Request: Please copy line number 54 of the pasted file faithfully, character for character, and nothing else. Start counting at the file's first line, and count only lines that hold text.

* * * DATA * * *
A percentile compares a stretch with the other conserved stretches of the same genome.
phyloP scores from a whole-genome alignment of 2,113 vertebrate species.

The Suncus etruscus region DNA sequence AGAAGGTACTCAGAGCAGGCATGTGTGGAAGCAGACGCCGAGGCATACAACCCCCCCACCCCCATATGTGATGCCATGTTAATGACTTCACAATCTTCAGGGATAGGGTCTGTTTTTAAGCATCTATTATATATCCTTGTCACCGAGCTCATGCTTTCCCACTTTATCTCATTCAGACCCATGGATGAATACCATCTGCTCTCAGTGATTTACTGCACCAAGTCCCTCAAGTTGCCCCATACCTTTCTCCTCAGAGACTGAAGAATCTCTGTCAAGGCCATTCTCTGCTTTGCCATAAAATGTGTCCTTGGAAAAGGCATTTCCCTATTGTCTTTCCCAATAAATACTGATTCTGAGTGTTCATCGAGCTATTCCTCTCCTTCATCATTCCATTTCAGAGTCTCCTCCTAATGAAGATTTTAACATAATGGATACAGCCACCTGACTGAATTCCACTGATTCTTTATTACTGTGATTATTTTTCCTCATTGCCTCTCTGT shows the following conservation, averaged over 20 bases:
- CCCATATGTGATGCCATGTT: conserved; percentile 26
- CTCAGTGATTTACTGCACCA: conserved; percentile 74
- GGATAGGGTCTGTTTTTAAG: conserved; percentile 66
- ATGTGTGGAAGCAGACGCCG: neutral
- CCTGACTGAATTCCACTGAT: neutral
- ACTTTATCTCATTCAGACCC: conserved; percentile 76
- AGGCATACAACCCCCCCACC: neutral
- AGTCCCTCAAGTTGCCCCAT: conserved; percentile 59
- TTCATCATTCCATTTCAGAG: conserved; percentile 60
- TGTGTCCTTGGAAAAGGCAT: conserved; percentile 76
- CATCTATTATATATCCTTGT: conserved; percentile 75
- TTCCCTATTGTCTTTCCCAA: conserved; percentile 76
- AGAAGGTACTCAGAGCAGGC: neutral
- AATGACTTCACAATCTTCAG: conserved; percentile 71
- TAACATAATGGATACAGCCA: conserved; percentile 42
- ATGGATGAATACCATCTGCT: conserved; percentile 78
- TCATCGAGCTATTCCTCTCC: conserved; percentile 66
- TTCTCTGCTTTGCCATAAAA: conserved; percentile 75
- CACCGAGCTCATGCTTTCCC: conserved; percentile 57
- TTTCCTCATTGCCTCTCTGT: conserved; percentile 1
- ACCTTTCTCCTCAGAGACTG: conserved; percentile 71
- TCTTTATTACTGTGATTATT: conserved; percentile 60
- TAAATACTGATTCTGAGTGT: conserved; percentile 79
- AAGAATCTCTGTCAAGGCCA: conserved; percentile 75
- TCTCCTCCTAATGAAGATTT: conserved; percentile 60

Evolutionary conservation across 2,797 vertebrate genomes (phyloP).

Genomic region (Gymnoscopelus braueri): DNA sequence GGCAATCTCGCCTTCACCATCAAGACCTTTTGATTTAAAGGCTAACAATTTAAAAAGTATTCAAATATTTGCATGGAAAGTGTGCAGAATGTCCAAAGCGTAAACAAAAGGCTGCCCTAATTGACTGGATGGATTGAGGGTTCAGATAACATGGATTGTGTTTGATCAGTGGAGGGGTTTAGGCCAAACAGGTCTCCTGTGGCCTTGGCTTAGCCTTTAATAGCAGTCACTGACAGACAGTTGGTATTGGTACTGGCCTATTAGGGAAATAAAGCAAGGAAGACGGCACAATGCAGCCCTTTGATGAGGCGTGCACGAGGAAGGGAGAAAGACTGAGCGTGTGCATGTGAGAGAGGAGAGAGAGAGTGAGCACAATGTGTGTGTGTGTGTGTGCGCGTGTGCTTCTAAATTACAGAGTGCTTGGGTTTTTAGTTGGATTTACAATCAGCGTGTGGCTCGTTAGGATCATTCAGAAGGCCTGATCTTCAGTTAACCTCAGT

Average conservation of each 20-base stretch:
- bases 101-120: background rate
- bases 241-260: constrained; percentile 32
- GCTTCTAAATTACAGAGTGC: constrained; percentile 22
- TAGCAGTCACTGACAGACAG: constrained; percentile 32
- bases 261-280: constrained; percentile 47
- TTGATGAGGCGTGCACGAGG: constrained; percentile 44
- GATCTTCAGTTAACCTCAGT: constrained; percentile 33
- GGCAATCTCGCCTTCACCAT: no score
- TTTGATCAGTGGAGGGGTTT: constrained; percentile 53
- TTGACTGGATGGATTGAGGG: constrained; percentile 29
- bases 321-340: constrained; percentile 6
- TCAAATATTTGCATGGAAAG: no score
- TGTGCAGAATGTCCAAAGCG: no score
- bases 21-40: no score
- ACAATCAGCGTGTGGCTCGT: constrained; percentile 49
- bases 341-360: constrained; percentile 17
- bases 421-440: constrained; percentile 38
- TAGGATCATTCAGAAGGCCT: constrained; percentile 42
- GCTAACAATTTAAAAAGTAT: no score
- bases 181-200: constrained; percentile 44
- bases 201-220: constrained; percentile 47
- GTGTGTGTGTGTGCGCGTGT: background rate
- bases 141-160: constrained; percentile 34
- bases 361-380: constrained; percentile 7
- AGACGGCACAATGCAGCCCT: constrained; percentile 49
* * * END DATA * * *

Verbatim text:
- bases 141-160: constrained; percentile 34